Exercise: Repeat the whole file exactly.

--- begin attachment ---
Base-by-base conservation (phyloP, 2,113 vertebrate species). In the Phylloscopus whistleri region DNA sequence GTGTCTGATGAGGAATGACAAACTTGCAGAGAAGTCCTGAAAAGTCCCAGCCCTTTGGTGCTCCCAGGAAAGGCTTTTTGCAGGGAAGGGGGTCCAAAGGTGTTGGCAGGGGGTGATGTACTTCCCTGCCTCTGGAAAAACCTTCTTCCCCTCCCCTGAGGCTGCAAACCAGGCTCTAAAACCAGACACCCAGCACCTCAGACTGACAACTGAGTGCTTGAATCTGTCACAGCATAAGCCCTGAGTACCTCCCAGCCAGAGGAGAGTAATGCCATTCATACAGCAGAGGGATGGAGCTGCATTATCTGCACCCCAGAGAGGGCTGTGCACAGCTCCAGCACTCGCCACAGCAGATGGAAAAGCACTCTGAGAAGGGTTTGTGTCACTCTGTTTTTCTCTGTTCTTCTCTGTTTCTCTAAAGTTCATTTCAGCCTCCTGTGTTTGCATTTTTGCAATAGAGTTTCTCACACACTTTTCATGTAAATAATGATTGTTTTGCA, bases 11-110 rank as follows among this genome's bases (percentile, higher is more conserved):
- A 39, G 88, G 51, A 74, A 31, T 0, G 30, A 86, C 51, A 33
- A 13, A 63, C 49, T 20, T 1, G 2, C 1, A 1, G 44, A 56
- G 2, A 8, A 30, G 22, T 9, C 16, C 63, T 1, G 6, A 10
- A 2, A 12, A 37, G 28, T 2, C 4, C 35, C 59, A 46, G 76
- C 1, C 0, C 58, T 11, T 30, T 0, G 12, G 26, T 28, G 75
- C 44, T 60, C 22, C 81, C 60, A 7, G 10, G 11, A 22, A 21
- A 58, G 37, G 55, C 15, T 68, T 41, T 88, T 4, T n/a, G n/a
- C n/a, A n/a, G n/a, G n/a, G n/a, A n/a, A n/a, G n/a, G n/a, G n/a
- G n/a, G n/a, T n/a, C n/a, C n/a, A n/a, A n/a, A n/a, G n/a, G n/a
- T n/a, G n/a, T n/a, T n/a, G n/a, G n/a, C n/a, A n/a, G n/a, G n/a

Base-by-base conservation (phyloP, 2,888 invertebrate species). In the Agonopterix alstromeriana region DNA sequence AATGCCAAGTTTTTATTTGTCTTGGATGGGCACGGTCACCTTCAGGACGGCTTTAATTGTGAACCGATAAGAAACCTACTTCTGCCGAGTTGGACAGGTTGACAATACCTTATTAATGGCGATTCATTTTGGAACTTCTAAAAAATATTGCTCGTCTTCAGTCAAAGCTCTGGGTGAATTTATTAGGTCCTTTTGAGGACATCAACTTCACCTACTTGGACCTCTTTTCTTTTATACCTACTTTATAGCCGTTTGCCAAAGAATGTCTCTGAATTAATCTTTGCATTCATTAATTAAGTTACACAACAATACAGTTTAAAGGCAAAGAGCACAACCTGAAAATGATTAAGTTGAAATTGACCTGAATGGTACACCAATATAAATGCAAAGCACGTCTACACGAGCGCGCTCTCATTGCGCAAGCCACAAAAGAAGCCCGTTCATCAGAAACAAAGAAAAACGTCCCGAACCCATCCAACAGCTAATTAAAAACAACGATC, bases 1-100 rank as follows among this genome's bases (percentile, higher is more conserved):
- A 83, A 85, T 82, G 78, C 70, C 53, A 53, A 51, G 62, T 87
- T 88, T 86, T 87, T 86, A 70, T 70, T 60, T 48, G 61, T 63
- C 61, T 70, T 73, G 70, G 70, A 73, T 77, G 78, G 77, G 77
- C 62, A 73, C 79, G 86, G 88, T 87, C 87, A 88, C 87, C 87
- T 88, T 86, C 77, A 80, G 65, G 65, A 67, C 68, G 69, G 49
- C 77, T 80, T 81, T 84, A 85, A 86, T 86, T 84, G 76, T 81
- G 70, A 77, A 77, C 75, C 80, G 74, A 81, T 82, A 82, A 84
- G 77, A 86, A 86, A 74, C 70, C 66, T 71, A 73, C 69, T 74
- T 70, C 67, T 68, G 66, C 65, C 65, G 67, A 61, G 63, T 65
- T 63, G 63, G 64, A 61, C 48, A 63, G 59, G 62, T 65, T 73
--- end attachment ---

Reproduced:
Base-by-base conservation (phyloP, 2,113 vertebrate species). In the Phylloscopus whistleri region DNA sequence GTGTCTGATGAGGAATGACAAACTTGCAGAGAAGTCCTGAAAAGTCCCAGCCCTTTGGTGCTCCCAGGAAAGGCTTTTTGCAGGGAAGGGGGTCCAAAGGTGTTGGCAGGGGGTGATGTACTTCCCTGCCTCTGGAAAAACCTTCTTCCCCTCCCCTGAGGCTGCAAACCAGGCTCTAAAACCAGACACCCAGCACCTCAGACTGACAACTGAGTGCTTGAATCTGTCACAGCATAAGCCCTGAGTACCTCCCAGCCAGAGGAGAGTAATGCCATTCATACAGCAGAGGGATGGAGCTGCATTATCTGCACCCCAGAGAGGGCTGTGCACAGCTCCAGCACTCGCCACAGCAGATGGAAAAGCACTCTGAGAAGGGTTTGTGTCACTCTGTTTTTCTCTGTTCTTCTCTGTTTCTCTAAAGTTCATTTCAGCCTCCTGTGTTTGCATTTTTGCAATAGAGTTTCTCACACACTTTTCATGTAAATAATGATTGTTTTGCA, bases 11-110 rank as follows among this genome's bases (percentile, higher is more conserved):
- A 39, G 88, G 51, A 74, A 31, T 0, G 30, A 86, C 51, A 33
- A 13, A 63, C 49, T 20, T 1, G 2, C 1, A 1, G 44, A 56
- G 2, A 8, A 30, G 22, T 9, C 16, C 63, T 1, G 6, A 10
- A 2, A 12, A 37, G 28, T 2, C 4, C 35, C 59, A 46, G 76
- C 1, C 0, C 58, T 11, T 30, T 0, G 12, G 26, T 28, G 75
- C 44, T 60, C 22, C 81, C 60, A 7, G 10, G 11, A 22, A 21
- A 58, G 37, G 55, C 15, T 68, T 41, T 88, T 4, T n/a, G n/a
- C n/a, A n/a, G n/a, G n/a, G n/a, A n/a, A n/a, G n/a, G n/a, G n/a
- G n/a, G n/a, T n/a, C n/a, C n/a, A n/a, A n/a, A n/a, G n/a, G n/a
- T n/a, G n/a, T n/a, T n/a, G n/a, G n/a, C n/a, A n/a, G n/a, G n/a

Base-by-base conservation (phyloP, 2,888 invertebrate species). In the Agonopterix alstromeriana region DNA sequence AATGCCAAGTTTTTATTTGTCTTGGATGGGCACGGTCACCTTCAGGACGGCTTTAATTGTGAACCGATAAGAAACCTACTTCTGCCGAGTTGGACAGGTTGACAATACCTTATTAATGGCGATTCATTTTGGAACTTCTAAAAAATATTGCTCGTCTTCAGTCAAAGCTCTGGGTGAATTTATTAGGTCCTTTTGAGGACATCAACTTCACCTACTTGGACCTCTTTTCTTTTATACCTACTTTATAGCCGTTTGCCAAAGAATGTCTCTGAATTAATCTTTGCATTCATTAATTAAGTTACACAACAATACAGTTTAAAGGCAAAGAGCACAACCTGAAAATGATTAAGTTGAAATTGACCTGAATGGTACACCAATATAAATGCAAAGCACGTCTACACGAGCGCGCTCTCATTGCGCAAGCCACAAAAGAAGCCCGTTCATCAGAAACAAAGAAAAACGTCCCGAACCCATCCAACAGCTAATTAAAAACAACGATC, bases 1-100 rank as follows among this genome's bases (percentile, higher is more conserved):
- A 83, A 85, T 82, G 78, C 70, C 53, A 53, A 51, G 62, T 87
- T 88, T 86, T 87, T 86, A 70, T 70, T 60, T 48, G 61, T 63
- C 61, T 70, T 73, G 70, G 70, A 73, T 77, G 78, G 77, G 77
- C 62, A 73, C 79, G 86, G 88, T 87, C 87, A 88, C 87, C 87
- T 88, T 86, C 77, A 80, G 65, G 65, A 67, C 68, G 69, G 49
- C 77, T 80, T 81, T 84, A 85, A 86, T 86, T 84, G 76, T 81
- G 70, A 77, A 77, C 75, C 80, G 74, A 81, T 82, A 82, A 84
- G 77, A 86, A 86, A 74, C 70, C 66, T 71, A 73, C 69, T 74
- T 70, C 67, T 68, G 66, C 65, C 65, G 67, A 61, G 63, T 65
- T 63, G 63, G 64, A 61, C 48, A 63, G 59, G 62, T 65, T 73